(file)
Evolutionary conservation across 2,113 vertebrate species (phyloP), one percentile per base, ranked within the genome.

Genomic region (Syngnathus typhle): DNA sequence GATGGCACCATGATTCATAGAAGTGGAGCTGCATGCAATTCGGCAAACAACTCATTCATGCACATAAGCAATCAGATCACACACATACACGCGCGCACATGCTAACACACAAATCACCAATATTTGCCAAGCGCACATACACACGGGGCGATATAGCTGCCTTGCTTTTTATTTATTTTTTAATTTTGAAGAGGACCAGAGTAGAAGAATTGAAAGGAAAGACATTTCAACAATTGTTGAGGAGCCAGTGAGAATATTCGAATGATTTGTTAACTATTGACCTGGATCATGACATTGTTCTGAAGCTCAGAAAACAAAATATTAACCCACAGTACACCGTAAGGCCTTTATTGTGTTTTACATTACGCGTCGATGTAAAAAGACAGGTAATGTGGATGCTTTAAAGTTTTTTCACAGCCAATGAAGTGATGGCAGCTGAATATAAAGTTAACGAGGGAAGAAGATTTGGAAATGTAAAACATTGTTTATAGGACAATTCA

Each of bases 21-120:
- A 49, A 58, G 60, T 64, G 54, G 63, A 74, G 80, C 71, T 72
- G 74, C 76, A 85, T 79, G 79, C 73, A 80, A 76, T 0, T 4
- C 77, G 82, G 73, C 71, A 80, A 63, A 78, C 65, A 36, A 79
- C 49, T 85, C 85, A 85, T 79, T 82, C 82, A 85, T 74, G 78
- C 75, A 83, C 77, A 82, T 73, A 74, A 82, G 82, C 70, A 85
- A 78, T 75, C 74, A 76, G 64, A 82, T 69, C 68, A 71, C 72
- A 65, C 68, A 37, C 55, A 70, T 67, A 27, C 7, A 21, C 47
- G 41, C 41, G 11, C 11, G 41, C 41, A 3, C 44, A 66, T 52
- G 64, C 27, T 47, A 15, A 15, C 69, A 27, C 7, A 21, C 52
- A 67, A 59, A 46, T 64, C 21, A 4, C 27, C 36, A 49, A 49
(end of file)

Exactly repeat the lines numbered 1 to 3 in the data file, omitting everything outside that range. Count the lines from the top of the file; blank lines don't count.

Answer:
Evolutionary conservation across 2,113 vertebrate species (phyloP), one percentile per base, ranked within the genome.

Genomic region (Syngnathus typhle): DNA sequence GATGGCACCATGATTCATAGAAGTGGAGCTGCATGCAATTCGGCAAACAACTCATTCATGCACATAAGCAATCAGATCACACACATACACGCGCGCACATGCTAACACACAAATCACCAATATTTGCCAAGCGCACATACACACGGGGCGATATAGCTGCCTTGCTTTTTATTTATTTTTTAATTTTGAAGAGGACCAGAGTAGAAGAATTGAAAGGAAAGACATTTCAACAATTGTTGAGGAGCCAGTGAGAATATTCGAATGATTTGTTAACTATTGACCTGGATCATGACATTGTTCTGAAGCTCAGAAAACAAAATATTAACCCACAGTACACCGTAAGGCCTTTATTGTGTTTTACATTACGCGTCGATGTAAAAAGACAGGTAATGTGGATGCTTTAAAGTTTTTTCACAGCCAATGAAGTGATGGCAGCTGAATATAAAGTTAACGAGGGAAGAAGATTTGGAAATGTAAAACATTGTTTATAGGACAATTCA

Each of bases 21-120: